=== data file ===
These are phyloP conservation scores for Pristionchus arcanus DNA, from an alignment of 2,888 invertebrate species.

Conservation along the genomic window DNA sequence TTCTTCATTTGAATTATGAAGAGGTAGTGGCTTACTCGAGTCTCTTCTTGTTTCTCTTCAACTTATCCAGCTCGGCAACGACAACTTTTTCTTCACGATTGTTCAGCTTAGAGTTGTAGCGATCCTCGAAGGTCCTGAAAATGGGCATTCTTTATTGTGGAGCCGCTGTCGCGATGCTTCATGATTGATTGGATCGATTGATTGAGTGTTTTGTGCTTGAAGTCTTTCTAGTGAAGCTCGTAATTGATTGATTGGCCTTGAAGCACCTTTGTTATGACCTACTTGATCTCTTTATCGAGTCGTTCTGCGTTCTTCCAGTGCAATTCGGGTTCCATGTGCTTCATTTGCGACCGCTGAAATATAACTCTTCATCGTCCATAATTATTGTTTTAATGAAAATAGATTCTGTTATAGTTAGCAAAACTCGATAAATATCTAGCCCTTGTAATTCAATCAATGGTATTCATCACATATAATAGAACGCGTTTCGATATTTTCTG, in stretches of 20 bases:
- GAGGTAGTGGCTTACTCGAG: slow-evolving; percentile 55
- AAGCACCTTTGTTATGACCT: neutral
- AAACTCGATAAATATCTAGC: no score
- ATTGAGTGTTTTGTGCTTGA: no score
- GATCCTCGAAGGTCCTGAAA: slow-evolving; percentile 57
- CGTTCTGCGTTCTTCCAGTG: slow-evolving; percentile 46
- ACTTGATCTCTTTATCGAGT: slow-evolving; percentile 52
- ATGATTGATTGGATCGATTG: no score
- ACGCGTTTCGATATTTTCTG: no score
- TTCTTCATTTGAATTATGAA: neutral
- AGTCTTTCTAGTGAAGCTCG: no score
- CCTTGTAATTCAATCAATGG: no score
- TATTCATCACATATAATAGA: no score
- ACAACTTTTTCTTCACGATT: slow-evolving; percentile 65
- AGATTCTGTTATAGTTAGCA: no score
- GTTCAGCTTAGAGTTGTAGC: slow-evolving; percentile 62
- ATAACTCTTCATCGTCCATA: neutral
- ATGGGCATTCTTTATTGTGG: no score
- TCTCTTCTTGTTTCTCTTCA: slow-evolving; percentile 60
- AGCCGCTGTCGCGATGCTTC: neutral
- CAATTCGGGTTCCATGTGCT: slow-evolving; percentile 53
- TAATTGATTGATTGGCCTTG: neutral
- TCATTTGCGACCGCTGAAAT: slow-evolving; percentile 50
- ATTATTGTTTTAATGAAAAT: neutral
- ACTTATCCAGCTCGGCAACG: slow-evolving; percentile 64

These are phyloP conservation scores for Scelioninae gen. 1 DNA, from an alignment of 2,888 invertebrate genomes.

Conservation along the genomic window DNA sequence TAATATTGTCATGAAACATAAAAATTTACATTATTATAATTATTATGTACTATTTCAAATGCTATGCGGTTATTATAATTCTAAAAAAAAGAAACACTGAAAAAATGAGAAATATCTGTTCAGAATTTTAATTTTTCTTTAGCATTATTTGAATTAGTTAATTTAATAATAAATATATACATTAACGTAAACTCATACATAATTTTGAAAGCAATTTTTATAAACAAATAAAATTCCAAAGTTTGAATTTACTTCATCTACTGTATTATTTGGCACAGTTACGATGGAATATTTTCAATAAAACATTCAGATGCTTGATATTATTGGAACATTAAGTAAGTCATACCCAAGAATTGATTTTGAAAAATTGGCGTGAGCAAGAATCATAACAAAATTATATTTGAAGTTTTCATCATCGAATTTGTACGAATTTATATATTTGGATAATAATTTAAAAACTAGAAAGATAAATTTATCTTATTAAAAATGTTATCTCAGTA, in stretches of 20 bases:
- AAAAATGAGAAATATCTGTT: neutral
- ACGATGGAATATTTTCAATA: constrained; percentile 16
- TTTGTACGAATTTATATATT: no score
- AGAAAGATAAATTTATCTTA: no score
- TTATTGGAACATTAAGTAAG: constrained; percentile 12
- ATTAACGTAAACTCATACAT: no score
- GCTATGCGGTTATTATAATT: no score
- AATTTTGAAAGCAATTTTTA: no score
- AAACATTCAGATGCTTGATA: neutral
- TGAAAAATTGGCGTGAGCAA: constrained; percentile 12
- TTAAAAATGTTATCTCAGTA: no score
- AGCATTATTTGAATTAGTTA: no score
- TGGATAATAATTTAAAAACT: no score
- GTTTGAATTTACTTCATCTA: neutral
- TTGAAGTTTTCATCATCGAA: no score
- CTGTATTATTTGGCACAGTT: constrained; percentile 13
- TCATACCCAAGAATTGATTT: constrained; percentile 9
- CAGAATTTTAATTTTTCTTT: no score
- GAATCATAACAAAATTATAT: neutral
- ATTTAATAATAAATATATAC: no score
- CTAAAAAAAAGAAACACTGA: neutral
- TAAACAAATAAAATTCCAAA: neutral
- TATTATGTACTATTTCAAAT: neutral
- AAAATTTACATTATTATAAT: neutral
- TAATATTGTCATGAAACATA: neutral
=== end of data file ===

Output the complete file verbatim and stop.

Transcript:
These are phyloP conservation scores for Pristionchus arcanus DNA, from an alignment of 2,888 invertebrate species.

Conservation along the genomic window DNA sequence TTCTTCATTTGAATTATGAAGAGGTAGTGGCTTACTCGAGTCTCTTCTTGTTTCTCTTCAACTTATCCAGCTCGGCAACGACAACTTTTTCTTCACGATTGTTCAGCTTAGAGTTGTAGCGATCCTCGAAGGTCCTGAAAATGGGCATTCTTTATTGTGGAGCCGCTGTCGCGATGCTTCATGATTGATTGGATCGATTGATTGAGTGTTTTGTGCTTGAAGTCTTTCTAGTGAAGCTCGTAATTGATTGATTGGCCTTGAAGCACCTTTGTTATGACCTACTTGATCTCTTTATCGAGTCGTTCTGCGTTCTTCCAGTGCAATTCGGGTTCCATGTGCTTCATTTGCGACCGCTGAAATATAACTCTTCATCGTCCATAATTATTGTTTTAATGAAAATAGATTCTGTTATAGTTAGCAAAACTCGATAAATATCTAGCCCTTGTAATTCAATCAATGGTATTCATCACATATAATAGAACGCGTTTCGATATTTTCTG, in stretches of 20 bases:
- GAGGTAGTGGCTTACTCGAG: slow-evolving; percentile 55
- AAGCACCTTTGTTATGACCT: neutral
- AAACTCGATAAATATCTAGC: no score
- ATTGAGTGTTTTGTGCTTGA: no score
- GATCCTCGAAGGTCCTGAAA: slow-evolving; percentile 57
- CGTTCTGCGTTCTTCCAGTG: slow-evolving; percentile 46
- ACTTGATCTCTTTATCGAGT: slow-evolving; percentile 52
- ATGATTGATTGGATCGATTG: no score
- ACGCGTTTCGATATTTTCTG: no score
- TTCTTCATTTGAATTATGAA: neutral
- AGTCTTTCTAGTGAAGCTCG: no score
- CCTTGTAATTCAATCAATGG: no score
- TATTCATCACATATAATAGA: no score
- ACAACTTTTTCTTCACGATT: slow-evolving; percentile 65
- AGATTCTGTTATAGTTAGCA: no score
- GTTCAGCTTAGAGTTGTAGC: slow-evolving; percentile 62
- ATAACTCTTCATCGTCCATA: neutral
- ATGGGCATTCTTTATTGTGG: no score
- TCTCTTCTTGTTTCTCTTCA: slow-evolving; percentile 60
- AGCCGCTGTCGCGATGCTTC: neutral
- CAATTCGGGTTCCATGTGCT: slow-evolving; percentile 53
- TAATTGATTGATTGGCCTTG: neutral
- TCATTTGCGACCGCTGAAAT: slow-evolving; percentile 50
- ATTATTGTTTTAATGAAAAT: neutral
- ACTTATCCAGCTCGGCAACG: slow-evolving; percentile 64

These are phyloP conservation scores for Scelioninae gen. 1 DNA, from an alignment of 2,888 invertebrate genomes.

Conservation along the genomic window DNA sequence TAATATTGTCATGAAACATAAAAATTTACATTATTATAATTATTATGTACTATTTCAAATGCTATGCGGTTATTATAATTCTAAAAAAAAGAAACACTGAAAAAATGAGAAATATCTGTTCAGAATTTTAATTTTTCTTTAGCATTATTTGAATTAGTTAATTTAATAATAAATATATACATTAACGTAAACTCATACATAATTTTGAAAGCAATTTTTATAAACAAATAAAATTCCAAAGTTTGAATTTACTTCATCTACTGTATTATTTGGCACAGTTACGATGGAATATTTTCAATAAAACATTCAGATGCTTGATATTATTGGAACATTAAGTAAGTCATACCCAAGAATTGATTTTGAAAAATTGGCGTGAGCAAGAATCATAACAAAATTATATTTGAAGTTTTCATCATCGAATTTGTACGAATTTATATATTTGGATAATAATTTAAAAACTAGAAAGATAAATTTATCTTATTAAAAATGTTATCTCAGTA, in stretches of 20 bases:
- AAAAATGAGAAATATCTGTT: neutral
- ACGATGGAATATTTTCAATA: constrained; percentile 16
- TTTGTACGAATTTATATATT: no score
- AGAAAGATAAATTTATCTTA: no score
- TTATTGGAACATTAAGTAAG: constrained; percentile 12
- ATTAACGTAAACTCATACAT: no score
- GCTATGCGGTTATTATAATT: no score
- AATTTTGAAAGCAATTTTTA: no score
- AAACATTCAGATGCTTGATA: neutral
- TGAAAAATTGGCGTGAGCAA: constrained; percentile 12
- TTAAAAATGTTATCTCAGTA: no score
- AGCATTATTTGAATTAGTTA: no score
- TGGATAATAATTTAAAAACT: no score
- GTTTGAATTTACTTCATCTA: neutral
- TTGAAGTTTTCATCATCGAA: no score
- CTGTATTATTTGGCACAGTT: constrained; percentile 13
- TCATACCCAAGAATTGATTT: constrained; percentile 9
- CAGAATTTTAATTTTTCTTT: no score
- GAATCATAACAAAATTATAT: neutral
- ATTTAATAATAAATATATAC: no score
- CTAAAAAAAAGAAACACTGA: neutral
- TAAACAAATAAAATTCCAAA: neutral
- TATTATGTACTATTTCAAAT: neutral
- AAAATTTACATTATTATAAT: neutral
- TAATATTGTCATGAAACATA: neutral